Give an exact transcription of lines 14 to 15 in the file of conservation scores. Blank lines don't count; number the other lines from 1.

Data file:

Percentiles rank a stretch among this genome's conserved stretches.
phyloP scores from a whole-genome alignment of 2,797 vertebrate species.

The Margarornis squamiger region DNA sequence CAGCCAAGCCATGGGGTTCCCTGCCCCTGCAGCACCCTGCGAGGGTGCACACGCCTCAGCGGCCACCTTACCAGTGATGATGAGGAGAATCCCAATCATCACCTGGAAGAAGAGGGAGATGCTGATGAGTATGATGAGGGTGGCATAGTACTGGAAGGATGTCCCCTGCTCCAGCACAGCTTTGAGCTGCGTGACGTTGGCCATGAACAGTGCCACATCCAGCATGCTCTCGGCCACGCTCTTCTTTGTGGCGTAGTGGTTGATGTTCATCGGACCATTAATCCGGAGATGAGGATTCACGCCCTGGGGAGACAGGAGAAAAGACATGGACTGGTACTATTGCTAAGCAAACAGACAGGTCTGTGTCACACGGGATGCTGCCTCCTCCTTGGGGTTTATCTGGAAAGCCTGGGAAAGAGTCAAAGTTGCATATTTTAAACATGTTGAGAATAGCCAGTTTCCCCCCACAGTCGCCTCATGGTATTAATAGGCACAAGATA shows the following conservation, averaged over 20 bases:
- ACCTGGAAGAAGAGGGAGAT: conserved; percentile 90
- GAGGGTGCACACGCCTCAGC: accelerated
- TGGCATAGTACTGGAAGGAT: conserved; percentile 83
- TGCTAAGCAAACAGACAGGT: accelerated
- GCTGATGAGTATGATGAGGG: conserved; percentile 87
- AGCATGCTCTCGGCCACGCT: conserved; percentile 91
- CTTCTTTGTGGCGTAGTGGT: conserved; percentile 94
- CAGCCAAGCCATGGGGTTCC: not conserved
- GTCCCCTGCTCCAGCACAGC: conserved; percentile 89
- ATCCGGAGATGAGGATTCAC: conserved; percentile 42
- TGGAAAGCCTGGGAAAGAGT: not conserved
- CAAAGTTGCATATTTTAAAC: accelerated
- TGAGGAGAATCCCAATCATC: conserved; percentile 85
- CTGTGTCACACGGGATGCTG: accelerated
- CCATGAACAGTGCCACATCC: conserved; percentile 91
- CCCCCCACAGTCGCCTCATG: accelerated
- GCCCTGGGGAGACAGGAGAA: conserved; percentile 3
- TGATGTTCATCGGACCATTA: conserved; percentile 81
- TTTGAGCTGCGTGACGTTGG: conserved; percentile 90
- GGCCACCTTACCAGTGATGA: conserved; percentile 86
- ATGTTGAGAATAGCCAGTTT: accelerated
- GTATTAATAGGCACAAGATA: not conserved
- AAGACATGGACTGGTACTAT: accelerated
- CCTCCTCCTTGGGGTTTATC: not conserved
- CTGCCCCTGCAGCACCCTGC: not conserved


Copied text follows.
- TGGAAAGCCTGGGAAAGAGT: not conserved
- CAAAGTTGCATATTTTAAAC: accelerated